It seems that people don’t strive for education anymore. They don’t try to learn something new or take the time to research a subject that they might be interested in. The way I see it, everyone has some type of interest, but schools don’t teach us HOW to teach ourselves new and important ideas. I think it takes a person with an open mind to pick up a book that might be different then what they would normally read, or look at a pin board or a blog with some neat ideas that they normally wouldn’t experiment with. I think that’s what teachers need to be teaching in school, “open-mindedness”.
We need to be teaching students how to find resources on their own, to look for new and different things, to make and create something different and unique. I think school’s need to bring more art classes, more music classes, and home economic classes. Bring back the shop classes, and teach our youth something worth really learning. It’s important to learn English, Math, Science and History. However, at what point to teachers just keep repeating the same information over and over. Teach them how to “hack” new information, that is relevant to the information they already know, but finding information that pertains to their life, or their dreams and desires.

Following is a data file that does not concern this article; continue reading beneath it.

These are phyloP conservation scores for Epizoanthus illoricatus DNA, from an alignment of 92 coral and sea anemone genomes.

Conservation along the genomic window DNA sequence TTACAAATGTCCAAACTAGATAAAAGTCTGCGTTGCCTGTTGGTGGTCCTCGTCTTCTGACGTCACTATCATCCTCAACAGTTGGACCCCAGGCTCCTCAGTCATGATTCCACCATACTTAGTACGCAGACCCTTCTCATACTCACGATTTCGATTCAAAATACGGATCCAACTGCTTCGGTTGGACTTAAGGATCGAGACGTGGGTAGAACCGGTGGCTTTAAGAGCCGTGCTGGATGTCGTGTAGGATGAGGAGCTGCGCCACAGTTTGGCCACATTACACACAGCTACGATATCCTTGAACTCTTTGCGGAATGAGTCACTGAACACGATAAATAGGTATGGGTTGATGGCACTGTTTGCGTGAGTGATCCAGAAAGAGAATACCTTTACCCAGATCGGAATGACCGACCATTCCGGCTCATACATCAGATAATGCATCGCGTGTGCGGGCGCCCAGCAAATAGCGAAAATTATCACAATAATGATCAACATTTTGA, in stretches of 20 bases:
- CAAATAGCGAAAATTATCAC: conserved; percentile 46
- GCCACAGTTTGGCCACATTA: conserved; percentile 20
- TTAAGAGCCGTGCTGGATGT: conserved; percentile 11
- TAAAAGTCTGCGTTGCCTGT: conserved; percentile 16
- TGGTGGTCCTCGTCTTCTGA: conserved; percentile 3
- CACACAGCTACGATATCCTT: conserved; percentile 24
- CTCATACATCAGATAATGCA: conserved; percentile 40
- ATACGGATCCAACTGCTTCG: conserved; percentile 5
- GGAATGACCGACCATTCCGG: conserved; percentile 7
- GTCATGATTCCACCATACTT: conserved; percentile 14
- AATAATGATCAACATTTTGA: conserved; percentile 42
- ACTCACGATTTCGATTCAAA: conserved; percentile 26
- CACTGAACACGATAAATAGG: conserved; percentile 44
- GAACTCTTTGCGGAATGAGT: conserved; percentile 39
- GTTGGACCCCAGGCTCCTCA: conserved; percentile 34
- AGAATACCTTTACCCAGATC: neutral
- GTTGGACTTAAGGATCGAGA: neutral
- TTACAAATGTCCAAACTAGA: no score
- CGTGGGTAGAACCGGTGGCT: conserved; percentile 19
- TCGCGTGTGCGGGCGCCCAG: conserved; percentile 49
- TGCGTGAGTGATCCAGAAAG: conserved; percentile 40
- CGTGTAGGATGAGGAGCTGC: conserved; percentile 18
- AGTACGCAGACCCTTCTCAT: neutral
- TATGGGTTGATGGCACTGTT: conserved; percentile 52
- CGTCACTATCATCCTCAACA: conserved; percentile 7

Hacking isn’t always a negative term, it’s a general term to represent finding new and innovative ways to accomplish a basic task. After reading Centering On Essential Lenses, a blog by Bud Hunt, on the ways to introduce Hacking to schools, I have many questions as to what I, as a teacher, can do to help my students hack their lives. In my desired field, Special Education, we hack-school each and everyday with those kiddos! We always are trying to find a creative resource to use to teach with, someday’s it comes down to putting a stuffed monkey in front of your face and talking as if you were that monkey to teach the ABC’s! We hack technology, to find ways that children with disabilities can be incorporated in everyday classrooms.
Sometimes special education teachers teach general education classes as well. For awhile I worked with high school sophomores in English. Something I love about English class, is that you are essentially hacking all the time. We teach students how to find their own books in the library, where they might find other books in their interest category outside of school, and to find meaning within the text.
I feel like reading is the most important hack that a student can do. We read to find out new information on a topic, and find some shred of meaningful information that we can apply to our lives. This information, in order to be hacked, is finding new ways to do something that we have never done before, or something that we have, but are trying to find a different way to do it. We can do this by having an open mind which may in fact be our hack, this is what we need to be teaching to our students!